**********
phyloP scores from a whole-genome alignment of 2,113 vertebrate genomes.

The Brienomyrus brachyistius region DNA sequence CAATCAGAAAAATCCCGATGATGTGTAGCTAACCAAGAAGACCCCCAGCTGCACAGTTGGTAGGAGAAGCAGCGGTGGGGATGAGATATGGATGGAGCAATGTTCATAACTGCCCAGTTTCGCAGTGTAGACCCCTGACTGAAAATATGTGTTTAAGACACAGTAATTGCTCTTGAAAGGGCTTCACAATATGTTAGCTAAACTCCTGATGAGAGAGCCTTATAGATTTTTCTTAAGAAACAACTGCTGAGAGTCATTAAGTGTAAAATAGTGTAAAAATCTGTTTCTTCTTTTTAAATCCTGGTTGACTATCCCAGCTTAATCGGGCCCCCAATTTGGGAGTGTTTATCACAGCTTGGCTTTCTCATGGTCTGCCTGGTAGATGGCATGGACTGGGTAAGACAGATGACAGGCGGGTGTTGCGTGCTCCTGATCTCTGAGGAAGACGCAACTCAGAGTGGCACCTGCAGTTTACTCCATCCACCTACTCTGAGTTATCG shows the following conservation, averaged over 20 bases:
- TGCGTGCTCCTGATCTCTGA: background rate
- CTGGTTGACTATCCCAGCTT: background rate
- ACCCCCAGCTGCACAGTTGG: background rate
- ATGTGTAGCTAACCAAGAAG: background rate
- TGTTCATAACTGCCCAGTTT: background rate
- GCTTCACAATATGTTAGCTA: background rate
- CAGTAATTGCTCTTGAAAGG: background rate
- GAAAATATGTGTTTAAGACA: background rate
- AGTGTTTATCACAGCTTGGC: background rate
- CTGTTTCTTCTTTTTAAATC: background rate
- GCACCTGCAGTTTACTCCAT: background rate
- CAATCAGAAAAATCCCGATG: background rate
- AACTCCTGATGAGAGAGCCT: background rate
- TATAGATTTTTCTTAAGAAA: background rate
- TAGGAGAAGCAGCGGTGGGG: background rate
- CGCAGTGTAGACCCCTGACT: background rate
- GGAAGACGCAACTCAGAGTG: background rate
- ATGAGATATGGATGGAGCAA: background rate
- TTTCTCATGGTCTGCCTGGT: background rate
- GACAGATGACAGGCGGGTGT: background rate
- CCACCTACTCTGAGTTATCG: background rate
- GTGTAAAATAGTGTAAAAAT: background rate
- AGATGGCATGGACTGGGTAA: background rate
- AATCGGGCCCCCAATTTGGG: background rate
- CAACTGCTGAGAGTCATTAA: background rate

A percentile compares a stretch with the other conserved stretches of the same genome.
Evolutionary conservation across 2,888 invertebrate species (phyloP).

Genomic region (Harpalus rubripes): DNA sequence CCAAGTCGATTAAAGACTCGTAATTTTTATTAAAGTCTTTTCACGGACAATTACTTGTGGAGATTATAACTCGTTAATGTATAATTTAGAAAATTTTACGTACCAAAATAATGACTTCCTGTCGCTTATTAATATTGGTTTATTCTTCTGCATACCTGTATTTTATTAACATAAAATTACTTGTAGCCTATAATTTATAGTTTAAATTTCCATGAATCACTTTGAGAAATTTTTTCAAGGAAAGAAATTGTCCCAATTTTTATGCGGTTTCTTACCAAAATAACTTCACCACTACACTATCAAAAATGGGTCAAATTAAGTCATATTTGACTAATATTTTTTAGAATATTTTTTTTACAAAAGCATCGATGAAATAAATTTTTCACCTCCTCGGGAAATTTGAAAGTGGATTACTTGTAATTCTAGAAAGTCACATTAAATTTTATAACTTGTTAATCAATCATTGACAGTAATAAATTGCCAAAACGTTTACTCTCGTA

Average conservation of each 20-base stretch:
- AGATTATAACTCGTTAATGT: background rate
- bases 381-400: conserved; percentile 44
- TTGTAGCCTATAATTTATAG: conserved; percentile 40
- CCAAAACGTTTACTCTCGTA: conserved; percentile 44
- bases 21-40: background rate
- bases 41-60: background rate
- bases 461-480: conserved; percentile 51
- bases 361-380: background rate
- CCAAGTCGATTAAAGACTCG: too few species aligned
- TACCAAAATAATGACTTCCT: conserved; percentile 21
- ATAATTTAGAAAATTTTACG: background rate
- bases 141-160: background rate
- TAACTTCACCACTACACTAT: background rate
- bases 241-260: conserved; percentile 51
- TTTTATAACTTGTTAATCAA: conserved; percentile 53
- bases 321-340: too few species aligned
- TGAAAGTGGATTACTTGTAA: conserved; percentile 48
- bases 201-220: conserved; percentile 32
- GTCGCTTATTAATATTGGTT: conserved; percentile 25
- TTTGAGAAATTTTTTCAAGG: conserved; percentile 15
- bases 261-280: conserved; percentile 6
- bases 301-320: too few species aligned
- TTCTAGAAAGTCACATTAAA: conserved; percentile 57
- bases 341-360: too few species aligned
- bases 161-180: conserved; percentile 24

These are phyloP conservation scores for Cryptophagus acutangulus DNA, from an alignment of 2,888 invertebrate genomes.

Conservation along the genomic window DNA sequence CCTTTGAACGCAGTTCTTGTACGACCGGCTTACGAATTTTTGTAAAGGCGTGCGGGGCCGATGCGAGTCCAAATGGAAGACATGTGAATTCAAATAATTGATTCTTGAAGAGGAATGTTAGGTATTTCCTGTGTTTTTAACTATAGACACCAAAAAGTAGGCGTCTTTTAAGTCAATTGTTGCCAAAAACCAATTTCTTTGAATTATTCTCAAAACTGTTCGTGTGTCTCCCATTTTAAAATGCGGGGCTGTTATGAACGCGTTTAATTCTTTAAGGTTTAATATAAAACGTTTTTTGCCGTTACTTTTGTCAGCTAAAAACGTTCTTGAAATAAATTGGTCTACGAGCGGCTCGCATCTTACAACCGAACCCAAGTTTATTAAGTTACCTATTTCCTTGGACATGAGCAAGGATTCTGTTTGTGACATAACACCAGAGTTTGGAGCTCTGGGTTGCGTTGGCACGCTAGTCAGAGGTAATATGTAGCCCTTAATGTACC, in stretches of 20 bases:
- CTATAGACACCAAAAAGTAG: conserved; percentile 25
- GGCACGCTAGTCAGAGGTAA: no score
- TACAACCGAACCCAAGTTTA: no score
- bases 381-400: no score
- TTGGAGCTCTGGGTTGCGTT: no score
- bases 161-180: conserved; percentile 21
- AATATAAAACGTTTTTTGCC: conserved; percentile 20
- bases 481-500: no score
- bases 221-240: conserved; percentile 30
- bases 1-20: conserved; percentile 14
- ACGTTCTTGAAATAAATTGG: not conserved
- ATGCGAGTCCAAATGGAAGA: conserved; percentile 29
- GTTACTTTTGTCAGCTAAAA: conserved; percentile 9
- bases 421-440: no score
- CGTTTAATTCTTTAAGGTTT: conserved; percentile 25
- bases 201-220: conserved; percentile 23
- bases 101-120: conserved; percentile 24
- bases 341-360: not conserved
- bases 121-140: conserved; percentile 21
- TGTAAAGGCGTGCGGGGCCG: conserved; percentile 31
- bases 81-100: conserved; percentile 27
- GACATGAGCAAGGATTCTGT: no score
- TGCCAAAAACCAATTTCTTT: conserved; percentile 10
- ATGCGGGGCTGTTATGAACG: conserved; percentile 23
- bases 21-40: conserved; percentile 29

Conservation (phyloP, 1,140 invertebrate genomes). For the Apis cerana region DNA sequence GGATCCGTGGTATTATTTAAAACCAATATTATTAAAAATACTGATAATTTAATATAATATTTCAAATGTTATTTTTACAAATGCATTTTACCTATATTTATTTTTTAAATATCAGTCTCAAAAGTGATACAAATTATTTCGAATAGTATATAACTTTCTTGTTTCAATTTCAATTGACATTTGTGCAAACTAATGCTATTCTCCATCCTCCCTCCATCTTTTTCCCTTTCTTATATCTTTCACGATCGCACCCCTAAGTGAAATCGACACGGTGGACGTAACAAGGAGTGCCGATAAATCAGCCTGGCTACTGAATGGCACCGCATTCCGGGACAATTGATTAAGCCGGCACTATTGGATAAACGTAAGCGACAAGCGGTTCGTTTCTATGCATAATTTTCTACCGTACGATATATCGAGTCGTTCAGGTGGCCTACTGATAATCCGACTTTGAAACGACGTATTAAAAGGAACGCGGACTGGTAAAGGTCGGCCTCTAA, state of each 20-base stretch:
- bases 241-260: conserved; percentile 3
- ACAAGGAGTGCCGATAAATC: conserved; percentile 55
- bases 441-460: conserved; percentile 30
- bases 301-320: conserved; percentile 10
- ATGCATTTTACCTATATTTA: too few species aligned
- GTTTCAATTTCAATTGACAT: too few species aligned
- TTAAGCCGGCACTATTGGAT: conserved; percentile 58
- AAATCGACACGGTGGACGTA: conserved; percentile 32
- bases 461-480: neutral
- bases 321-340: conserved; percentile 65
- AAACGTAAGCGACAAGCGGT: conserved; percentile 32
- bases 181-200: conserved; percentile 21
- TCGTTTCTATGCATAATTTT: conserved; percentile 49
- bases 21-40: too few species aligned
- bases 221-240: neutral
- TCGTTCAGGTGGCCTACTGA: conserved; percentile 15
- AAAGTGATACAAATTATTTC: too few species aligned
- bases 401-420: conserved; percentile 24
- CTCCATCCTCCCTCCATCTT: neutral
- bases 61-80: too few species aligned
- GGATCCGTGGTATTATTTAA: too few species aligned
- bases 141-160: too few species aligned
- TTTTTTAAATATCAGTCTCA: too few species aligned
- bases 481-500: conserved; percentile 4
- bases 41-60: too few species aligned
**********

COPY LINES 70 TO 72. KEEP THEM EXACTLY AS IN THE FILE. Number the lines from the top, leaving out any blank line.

- ATGCGAGTCCAAATGGAAGA: conserved; percentile 29
- GTTACTTTTGTCAGCTAAAA: conserved; percentile 9
- bases 421-440: no score